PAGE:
• One thing I hope people — at large as well as Lib Dems — take away from this is that coalition isn’t in itself good or bad — it’s just another mode of forming government. One very true thing that the Liberal Democrats can say about this coalition government is that, with all its faults, it is *not as bad* as an undiluted Tory government would have been. That is, no doubt, not saying *very* much; but it is basically what the majority of the electorate voted for. They definitely rejected the Labour government, but they were not so enthusiastic about Cameron’s “liberal Conservatives” (how hollow those words sound today) as to give them a solid majority either. Obviously there was no great passion for the Liberal Democrats — and so we end up with the cockeyed situation we have now: basically a Tory government with some Lib Dems acting as a very light-weight brake on the whole affair.

    What I hope people will not conclude, but fear they will, is that there is something illegitimate about a coalition government, and that *any* coalition will be worse than a majority government — and that therefore they should oppose all attempts to have a more proportional system, or indeed that they have to vote for one of the Big Parties to avoid any future coalition — that is effectively to say, to keep the Liberal Democrats out. I think there’s a great extent to which both Big Parties have pushed the line that Liberal Democrats = proportionality = coalition = *this* coalition = Bad (from Labour’s point of view, because they are out of power; from the Tory point of view, because they can’t do everything they’d like). And, from the leadership perspective, there’s an unfortunate tendency to defend not just the idea of coalition but *this* coalition simply because they are in it — a defence which tends to feed the anti-Lib Dem point of view. The end result could be the poisoning of the national discourse against these ideas for a generation.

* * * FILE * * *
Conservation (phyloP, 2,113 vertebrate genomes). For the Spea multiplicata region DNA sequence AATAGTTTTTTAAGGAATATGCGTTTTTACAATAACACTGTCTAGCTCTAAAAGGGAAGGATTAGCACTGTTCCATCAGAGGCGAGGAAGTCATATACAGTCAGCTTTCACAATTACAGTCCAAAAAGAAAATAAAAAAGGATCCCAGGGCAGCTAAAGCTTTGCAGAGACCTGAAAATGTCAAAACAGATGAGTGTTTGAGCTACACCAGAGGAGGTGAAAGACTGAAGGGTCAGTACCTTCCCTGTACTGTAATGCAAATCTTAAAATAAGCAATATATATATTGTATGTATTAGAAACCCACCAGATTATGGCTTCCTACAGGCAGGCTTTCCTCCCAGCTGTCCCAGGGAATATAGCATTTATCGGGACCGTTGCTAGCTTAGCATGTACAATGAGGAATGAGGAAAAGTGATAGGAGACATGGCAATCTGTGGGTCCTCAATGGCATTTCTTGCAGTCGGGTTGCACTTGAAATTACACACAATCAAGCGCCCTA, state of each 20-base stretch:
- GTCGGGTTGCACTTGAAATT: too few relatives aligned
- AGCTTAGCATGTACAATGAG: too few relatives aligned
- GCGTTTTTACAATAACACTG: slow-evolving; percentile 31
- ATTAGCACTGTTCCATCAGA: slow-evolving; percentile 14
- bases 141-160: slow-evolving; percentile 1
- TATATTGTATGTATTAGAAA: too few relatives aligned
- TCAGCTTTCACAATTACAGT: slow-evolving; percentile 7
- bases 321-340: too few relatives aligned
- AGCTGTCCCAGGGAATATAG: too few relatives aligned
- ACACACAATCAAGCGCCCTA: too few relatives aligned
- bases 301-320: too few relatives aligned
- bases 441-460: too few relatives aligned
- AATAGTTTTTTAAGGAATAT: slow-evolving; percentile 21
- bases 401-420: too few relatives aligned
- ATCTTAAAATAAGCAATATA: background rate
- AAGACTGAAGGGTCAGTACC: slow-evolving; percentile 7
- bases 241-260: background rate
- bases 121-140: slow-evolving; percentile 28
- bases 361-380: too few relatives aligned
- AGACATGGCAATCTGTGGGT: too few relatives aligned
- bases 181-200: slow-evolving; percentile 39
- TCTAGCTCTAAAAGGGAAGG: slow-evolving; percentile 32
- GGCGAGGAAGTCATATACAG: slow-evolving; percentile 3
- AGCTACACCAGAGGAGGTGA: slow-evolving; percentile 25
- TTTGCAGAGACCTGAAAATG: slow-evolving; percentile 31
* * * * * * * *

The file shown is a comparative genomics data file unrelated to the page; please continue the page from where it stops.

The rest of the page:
• Matthew Huntbach 3rd Aug '13 - 8:34am

    The thesis of this article is nonsense. Are people complaining now “the problem with this government is that the Liberal Democrats and the Conservatives are always disagreeing so nothing can be done?”. No, well, apart from a few right-wing Conservatives. Nick Thornsby writes “then came tuition fees and the AV referendum. Significantly weakened, the party leadership bowed to pressure from those in the party who were never happy with the coalition in the first place”, but the message coming across loud and clear in the AV referendum was that voters then ALREADY were against the idea of coalition a year into it and so were susceptible to the argument we should keep our current electoral system with its distortion which makes coalitions unusual. The reason people gave for being unhappy with the idea of coalition government is that they saw it as a party campaigning on one thing, then getting “in power” and voting for completely different policies. They meant us. What Nick Thornsby writes as the coalition idea being successful was what people saw as the Liberal Democrats just giving up on their own ideas and just accepting and voting for Conservative Party ideas instead.

    Once again we have the nasty party activists blamed with this party leadership “bowing” to their pressure. Oh, according to Nick Thornbsy, we should stop thinking for ourselves and listening to what we hear others saying, and reporting what we see at grass roots level and asking our leadership to take that into account – instead we should follow the Party Line from our Dear Leader, whatever it is this week. That is Leninist politics, and I am a Liberal and against that sort of thing.

  • Matthew Huntbach 3rd Aug '13 - 8:38am

    RC

    The whole experience has been totally coloured by the dreadful state of the public finances. If people associate the word coalition with the word cuts, then that is the reason for this unpopularity.

    They do, and it was obvious when the coalition was formed that it would be facing this difficult economic situation and so having to make unpleasant cuts. This was a good pragmatic reason for us not to have gone into it wanting to make a big thing about how wonderful it is, and wanting to claim equal credit for the government’s policies with the Conservatives.